Embracing the journey of calm parenting, particularly when caring for special needs kids, neurodivergent kids, or children with mental health needs, brings immense benefits. It's not just about managing external situations, but focusing on calming your own brain, which consequently creates a peaceful environment that encourages the growth and development of your child.

Harnessing strategies such as CALM PEMF™ and magnesium, such as Neurotastic™ Multi-Mag Brain Formula™ can directly influence your brain's stress responses, fostering a sense of tranquility. Techniques like breathwork, somatic exercises, and EFT tapping can further help manage stress, enabling you to respond to your child's needs more effectively.

The value of establishing boundaries, routine, and clear communication when you're not angry cannot be overstated. These practices cultivate a predictable, secure environment where your child can thrive.

Additionally, adopting mindfulness meditation, self-compassion, maintaining a gratitude journal, and laughter therapy, can significantly improve your emotional wellbeing. Spending time outdoors, prioritizing sleep, regular exercise, a healthy diet, and moments of silence also contribute to a serene mindset.

Avoiding multitasking, creating firm house rules, and seeking professional help when needed are additional ways to manage stress and foster a calm demeanor.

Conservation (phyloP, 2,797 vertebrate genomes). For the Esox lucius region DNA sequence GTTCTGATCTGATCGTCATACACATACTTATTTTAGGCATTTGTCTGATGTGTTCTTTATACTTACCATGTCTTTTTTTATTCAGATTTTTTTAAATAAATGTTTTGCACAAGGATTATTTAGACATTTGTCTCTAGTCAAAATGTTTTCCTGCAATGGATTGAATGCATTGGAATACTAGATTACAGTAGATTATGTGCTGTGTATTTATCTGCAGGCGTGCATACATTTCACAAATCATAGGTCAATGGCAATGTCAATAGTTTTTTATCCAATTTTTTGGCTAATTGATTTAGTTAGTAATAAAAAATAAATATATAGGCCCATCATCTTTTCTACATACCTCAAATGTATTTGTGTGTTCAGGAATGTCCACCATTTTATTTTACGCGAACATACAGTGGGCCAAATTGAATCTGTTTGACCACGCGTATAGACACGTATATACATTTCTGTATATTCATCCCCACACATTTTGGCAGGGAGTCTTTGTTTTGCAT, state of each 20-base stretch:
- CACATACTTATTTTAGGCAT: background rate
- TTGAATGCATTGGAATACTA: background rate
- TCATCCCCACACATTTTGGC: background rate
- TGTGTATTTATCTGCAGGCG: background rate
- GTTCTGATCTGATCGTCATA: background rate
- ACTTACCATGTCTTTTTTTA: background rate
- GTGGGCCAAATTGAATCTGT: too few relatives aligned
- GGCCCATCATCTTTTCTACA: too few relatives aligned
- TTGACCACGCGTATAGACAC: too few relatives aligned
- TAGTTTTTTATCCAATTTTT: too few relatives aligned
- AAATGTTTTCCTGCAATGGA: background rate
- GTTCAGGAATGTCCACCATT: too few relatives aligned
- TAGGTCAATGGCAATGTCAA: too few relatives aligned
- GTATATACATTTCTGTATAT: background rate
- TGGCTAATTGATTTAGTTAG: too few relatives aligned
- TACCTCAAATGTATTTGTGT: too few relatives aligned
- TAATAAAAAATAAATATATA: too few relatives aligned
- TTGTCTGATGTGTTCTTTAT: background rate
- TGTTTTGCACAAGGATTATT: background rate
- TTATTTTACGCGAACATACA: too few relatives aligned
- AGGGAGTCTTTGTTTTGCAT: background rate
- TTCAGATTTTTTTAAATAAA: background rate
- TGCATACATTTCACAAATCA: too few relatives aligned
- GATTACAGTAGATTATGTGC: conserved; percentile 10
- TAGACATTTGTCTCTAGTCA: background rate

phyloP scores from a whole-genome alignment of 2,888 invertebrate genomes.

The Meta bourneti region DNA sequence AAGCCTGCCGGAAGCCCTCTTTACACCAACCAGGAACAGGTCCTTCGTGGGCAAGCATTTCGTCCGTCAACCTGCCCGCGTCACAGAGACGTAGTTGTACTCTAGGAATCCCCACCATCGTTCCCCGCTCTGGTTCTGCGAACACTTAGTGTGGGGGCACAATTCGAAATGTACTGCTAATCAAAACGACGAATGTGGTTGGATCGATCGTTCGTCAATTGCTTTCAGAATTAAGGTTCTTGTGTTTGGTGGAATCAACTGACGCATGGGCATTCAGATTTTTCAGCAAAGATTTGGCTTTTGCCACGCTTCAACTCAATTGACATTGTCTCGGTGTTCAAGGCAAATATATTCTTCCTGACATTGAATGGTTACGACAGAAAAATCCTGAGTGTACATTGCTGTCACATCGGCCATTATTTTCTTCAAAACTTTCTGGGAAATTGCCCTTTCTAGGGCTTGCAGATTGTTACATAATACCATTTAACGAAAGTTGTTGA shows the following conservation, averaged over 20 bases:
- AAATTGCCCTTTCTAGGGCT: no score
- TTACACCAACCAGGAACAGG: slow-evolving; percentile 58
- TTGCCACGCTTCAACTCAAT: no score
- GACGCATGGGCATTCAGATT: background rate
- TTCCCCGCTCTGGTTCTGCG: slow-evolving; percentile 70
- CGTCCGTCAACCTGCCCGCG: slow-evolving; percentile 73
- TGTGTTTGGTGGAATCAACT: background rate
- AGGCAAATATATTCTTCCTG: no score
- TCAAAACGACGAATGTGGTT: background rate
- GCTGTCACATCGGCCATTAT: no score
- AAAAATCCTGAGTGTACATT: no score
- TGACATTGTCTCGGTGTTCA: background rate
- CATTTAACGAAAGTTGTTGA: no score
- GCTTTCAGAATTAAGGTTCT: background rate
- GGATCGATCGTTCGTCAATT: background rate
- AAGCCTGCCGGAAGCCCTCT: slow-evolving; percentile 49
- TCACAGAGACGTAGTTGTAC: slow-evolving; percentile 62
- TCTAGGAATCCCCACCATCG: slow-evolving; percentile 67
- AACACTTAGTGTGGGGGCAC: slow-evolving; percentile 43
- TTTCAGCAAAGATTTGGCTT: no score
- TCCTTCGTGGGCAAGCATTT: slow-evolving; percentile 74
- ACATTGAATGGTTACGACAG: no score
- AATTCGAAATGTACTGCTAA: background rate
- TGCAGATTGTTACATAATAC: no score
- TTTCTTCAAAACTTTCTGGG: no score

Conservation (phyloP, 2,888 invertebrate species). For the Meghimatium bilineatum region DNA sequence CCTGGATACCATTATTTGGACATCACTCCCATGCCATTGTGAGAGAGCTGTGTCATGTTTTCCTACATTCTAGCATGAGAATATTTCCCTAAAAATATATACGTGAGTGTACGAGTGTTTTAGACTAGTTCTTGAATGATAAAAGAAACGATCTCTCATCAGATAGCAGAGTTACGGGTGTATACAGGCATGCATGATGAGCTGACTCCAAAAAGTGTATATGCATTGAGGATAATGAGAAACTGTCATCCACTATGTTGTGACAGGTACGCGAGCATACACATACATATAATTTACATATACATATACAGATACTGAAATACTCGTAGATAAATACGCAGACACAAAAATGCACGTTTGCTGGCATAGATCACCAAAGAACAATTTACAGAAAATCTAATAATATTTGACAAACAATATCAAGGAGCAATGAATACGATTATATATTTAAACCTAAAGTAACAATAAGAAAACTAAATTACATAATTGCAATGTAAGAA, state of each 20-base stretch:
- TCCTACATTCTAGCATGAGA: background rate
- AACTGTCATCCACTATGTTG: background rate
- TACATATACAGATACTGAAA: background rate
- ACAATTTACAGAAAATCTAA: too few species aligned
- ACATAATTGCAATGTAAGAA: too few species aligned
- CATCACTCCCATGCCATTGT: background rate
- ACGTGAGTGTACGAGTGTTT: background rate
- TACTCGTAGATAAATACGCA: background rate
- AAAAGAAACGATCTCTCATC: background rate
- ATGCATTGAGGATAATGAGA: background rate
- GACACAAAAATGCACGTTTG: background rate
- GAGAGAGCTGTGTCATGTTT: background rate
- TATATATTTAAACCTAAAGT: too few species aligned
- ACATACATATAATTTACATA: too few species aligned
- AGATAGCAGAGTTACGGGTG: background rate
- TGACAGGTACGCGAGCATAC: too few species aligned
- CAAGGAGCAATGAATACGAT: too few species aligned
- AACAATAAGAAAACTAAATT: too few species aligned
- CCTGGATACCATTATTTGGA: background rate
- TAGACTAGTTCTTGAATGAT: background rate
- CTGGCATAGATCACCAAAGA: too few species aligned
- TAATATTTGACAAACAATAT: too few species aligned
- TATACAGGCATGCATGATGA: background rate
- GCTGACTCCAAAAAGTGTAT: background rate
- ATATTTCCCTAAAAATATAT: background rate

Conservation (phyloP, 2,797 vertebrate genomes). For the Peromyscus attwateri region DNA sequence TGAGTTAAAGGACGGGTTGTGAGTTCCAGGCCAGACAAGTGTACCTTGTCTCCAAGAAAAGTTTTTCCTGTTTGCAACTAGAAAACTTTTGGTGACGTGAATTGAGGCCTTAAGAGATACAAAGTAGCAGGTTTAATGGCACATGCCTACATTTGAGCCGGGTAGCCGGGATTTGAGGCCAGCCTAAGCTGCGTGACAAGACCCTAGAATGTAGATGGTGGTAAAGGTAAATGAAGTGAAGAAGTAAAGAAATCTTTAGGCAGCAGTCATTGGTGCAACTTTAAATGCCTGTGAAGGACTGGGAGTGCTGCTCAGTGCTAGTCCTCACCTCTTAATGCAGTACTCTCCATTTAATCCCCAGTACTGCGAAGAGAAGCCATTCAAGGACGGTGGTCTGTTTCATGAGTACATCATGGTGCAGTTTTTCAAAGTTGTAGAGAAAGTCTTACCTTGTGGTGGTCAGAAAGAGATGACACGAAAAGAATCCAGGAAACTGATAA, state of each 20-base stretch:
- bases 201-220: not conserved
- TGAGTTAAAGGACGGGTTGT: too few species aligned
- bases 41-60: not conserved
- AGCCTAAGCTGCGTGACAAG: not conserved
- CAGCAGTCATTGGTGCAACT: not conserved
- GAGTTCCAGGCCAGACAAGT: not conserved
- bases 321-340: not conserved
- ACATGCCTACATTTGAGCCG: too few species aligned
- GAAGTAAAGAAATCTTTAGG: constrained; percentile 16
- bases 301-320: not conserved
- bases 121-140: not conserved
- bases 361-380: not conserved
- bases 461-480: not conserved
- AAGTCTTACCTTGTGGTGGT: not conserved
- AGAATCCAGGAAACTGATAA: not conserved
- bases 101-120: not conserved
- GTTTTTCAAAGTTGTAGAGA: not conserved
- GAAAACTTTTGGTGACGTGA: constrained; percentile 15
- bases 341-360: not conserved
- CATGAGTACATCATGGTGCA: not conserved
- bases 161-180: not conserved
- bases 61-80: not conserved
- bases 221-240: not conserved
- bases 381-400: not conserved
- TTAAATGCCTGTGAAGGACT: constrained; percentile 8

By choosing the methods that resonate with you, you empower yourself to navigate the challenging yet rewarding journey of parenting with grace, patience, and confidence. This not only benefits you, but the calmness you cultivate within yourself permeates your family life, positively influencing your child's behavior and emotional well-being.

Your Next Steps to be a Calm Parent


Your next step is to simply start. These strategies are only as effective as you use them… kinda like that treadmill in your basement! So pick one strategy and be consistent for at least 30 days and watch the change in your own stress levels. 

As you explore ‘How to be a Calm Parent,' supplement your newfound wisdom with our free guide, “147 Therapist-Endorsed Self-Regulation Strategies for Children: A Practical Guide for Parents.” This resource is a perfect companion, offering you an extended array of therapist-approved strategies to further support your child's self-regulation. 

Combine the art of calming your mind with these strategies, promoting a harmonious household and enhancing your child's skills in managing their emotions and behaviors. Access this game-changer now and bring a positive transformation to your family's life.

Want more professional guidance from Dr. Roseann? That’s easy! Listen to her podcast or join her free Natural Solutions Parenting Community.


American Psychological Association. (2019). Stress effects on the body. https://www.apa.org/topics/stress-body